Understanding Health-Care Needs of Sexual and Gender Minority Veterans: How Targeted Research and Policy Can Improve Health
AuthorsMattocks, Kristin M.
Kauth, Michael R.
Matza, Alexis R.
Sullivan, J. Cherry
Shipherd, Jillian C.
UMass Chan AffiliationsDepartment of Quantitative Health Sciences
Document TypeJournal Article
Keywordsbiology and sexual/gender minority status
mental health needs veteran
Gender and Sexuality
Health Services Administration
Military and Veterans Studies
MetadataShow full item record
AbstractGiven the size of the patient population of the Veterans Health Administration (VHA), it is likely the largest single provider of health care for sexual and gender minority (SGM) individuals in the United States, including lesbian, gay, bisexual, and transgender persons. However, current VHA demographic data-collection strategies limit the understanding of how many SGM veterans there are, thereby making a population-based understanding of the health needs of SGM veterans receiving care in VHA difficult. In this article, we summarize the emergent research findings about SGM veterans and the first initiatives that have been implemented by VHA to promote quality care. Though the research on SGM veterans is in its infancy, it suggests that SGM veterans share some of the health risks noted in veterans generally and also risks associated with SGM status. Some promising resiliency factors have also been identified. These findings have implications for both VHA and non-VHA systems in the treatment of SGM veterans. However, more research on the unique needs of SGM veterans is needed to fully understand their health risks and resiliencies in addition to health-care utilization patterns.
Kristin M. Mattocks, Michael R. Kauth, Theo Sandfort, Alexis R. Matza, J. Cherry Sullivan, and Jillian C. Shipherd. LGBT Health. March 2014, 1(1): 50-57. doi:10.1089/lgbt.2013.0003.
Permanent Link to this Itemhttp://hdl.handle.net/20.500.14038/51040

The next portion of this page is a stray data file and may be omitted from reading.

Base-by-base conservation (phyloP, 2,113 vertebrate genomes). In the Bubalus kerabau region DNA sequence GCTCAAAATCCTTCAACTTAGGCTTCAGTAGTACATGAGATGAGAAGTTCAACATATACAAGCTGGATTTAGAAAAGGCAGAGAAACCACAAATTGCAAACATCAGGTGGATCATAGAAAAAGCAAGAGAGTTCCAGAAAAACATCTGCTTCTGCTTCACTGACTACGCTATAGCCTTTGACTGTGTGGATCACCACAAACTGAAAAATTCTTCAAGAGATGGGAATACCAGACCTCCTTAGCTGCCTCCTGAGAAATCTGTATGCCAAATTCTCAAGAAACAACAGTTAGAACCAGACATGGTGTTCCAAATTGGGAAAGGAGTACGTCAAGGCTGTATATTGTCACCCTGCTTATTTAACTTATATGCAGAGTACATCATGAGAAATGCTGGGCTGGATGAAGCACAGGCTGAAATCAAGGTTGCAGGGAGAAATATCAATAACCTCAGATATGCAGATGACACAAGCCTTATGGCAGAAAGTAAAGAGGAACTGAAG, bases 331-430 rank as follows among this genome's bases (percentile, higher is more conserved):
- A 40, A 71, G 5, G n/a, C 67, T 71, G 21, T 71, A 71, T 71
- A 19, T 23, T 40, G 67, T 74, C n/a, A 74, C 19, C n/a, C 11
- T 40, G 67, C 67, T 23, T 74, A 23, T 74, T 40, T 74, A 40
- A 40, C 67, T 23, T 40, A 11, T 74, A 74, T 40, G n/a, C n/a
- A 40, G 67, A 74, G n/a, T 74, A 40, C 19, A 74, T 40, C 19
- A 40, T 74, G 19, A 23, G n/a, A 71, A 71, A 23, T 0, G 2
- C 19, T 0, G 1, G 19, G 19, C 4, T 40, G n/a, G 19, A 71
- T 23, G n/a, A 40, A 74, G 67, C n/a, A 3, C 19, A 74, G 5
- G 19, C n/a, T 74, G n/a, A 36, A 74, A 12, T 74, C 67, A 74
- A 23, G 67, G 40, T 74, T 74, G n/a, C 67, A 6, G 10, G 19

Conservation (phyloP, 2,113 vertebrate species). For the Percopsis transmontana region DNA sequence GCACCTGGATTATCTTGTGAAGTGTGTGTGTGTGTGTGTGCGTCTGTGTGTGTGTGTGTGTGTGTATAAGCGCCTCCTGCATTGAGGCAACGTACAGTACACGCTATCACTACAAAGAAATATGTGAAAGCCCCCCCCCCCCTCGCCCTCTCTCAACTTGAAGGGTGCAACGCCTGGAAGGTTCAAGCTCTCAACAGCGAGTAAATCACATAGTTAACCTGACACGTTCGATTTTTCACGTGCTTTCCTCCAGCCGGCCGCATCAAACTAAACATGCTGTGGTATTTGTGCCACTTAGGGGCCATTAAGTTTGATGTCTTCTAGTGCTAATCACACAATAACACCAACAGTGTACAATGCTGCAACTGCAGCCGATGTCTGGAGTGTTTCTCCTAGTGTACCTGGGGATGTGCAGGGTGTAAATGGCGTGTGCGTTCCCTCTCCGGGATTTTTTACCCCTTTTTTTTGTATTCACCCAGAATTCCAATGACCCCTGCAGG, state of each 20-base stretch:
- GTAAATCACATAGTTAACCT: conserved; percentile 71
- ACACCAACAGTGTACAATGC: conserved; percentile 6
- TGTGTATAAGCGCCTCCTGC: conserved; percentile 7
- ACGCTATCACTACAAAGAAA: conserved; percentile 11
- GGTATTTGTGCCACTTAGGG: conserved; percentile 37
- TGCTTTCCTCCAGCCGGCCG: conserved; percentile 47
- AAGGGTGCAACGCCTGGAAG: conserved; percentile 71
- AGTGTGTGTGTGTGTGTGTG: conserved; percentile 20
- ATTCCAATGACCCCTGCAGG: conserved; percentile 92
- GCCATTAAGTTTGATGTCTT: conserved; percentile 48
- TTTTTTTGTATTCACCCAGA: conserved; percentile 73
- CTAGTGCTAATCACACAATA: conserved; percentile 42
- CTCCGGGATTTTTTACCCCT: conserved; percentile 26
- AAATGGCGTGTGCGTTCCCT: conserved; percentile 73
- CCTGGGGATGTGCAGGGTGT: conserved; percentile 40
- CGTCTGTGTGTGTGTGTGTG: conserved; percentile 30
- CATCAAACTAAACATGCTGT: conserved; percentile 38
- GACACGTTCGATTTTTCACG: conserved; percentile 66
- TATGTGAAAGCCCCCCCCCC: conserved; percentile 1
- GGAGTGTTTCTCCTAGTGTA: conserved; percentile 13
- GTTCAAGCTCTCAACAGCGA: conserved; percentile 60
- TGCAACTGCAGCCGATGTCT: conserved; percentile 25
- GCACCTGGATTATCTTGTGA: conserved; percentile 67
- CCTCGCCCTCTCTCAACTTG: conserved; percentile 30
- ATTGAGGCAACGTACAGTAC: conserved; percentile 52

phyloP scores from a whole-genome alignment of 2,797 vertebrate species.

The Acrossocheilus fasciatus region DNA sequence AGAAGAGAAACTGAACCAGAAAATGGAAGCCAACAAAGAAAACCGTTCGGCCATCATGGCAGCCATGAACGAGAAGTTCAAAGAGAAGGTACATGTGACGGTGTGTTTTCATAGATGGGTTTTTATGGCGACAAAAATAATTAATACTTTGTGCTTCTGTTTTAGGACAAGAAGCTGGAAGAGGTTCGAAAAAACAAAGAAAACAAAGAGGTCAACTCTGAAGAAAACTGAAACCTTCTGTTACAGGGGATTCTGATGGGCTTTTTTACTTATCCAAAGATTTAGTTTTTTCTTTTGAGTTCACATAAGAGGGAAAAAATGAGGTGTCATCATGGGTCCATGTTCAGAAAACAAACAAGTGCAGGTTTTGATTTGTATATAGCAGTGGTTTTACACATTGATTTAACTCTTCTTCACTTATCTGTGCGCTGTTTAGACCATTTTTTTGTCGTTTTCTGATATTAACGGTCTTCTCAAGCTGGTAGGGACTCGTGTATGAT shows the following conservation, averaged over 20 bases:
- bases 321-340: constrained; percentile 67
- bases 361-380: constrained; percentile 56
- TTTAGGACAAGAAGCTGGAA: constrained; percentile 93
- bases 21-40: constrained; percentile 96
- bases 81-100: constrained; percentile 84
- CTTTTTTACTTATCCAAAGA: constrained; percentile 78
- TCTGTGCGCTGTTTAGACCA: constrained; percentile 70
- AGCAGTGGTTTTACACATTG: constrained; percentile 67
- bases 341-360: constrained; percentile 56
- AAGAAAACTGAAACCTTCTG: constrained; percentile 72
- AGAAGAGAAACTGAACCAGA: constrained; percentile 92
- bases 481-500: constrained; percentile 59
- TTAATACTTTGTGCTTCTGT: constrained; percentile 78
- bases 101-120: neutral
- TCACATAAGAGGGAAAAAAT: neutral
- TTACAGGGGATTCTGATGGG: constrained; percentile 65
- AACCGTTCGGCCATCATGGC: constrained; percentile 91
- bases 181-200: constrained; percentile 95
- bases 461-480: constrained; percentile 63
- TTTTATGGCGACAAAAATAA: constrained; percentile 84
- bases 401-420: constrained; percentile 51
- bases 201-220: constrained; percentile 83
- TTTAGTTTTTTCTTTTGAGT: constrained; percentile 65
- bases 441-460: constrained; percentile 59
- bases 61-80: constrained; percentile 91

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A gender analysis of the study of pharmacotherapy of psychotic depression (STOP-PD): gender and age as predictors of response and treatment-associated changes in body mass index and metabolic measuresDeligiannidis, Kristina M.; Rothschild, Anthony J.; Barton, Bruce A.; Kroll-Desrosiers, Aimee; Meyers, Barnett S.; Flint, Alastair J.; Whyte, Ellen M.; Mulsant, Benoit H.; STOP-PD Study Group (2013-10-01)BACKGROUND: Gender differences exist in psychiatric disorders; however, gender has not been well studied in psychotic depression. This analysis of the largest clinical trial in psychotic depression examined the effects of age and gender on clinical characteristics and predictors of treatment outcome and treatment-associated changes in body mass index (BMI) and metabolic measures. METHOD: Secondary analyses were performed on data from 259 subjects with major depressive disorder with psychotic features (DSM-IV-TR) aged 18-93 years in the double-blind randomized controlled trial of olanzapine plus sertraline versus olanzapine plus placebo for psychotic depression (Study of Pharmacotherapy of Psychotic Depression). Sociodemographic factors, clinical characteristics, treatment outcome, and treatment-associated changes in BMI and metabolic measures were analyzed by gender and age. Subjects were enrolled from December 2002 to June 2007. RESULTS: Female gender was associated with divorced (χ(2)(1) = 5.3, P = .03) or widowed (χ(2)(1) = 8.1, P ≤ .01) marital status. Comorbid anxiety disorders were more common in women than in men (χ(2)(1) = 4.9, P = .03). Hallucinations (χ(2)(1) = 7.8, P = .005) and delusions with disorganization (t(257) = -2.10, P = .04) were significantly associated with female gender, as were higher cholesterol measures (χ(2)(1) = 7.15, P = .008). There were no significant interactions between treatment and gender in terms of change in BMI. Gender was not associated with treatment response. DISCUSSION: This study is the first analysis of gender and age as predictors of treatment outcome and treatment-associated changes in BMI and metabolic adverse effects in psychotic depression. Gender differences exist in patients with psychotic depression, most notably with regard to the presence of hallucinations. Female gender was associated with metabolic measures. Future studies with larger sample sizes may detect small gender differences in treatment outcome and treatment-associated changes in BMI and metabolic measures in psychotic depression. TRIAL REGISTRATION: ClinicalTrials.gov identifier: NCT00056472.
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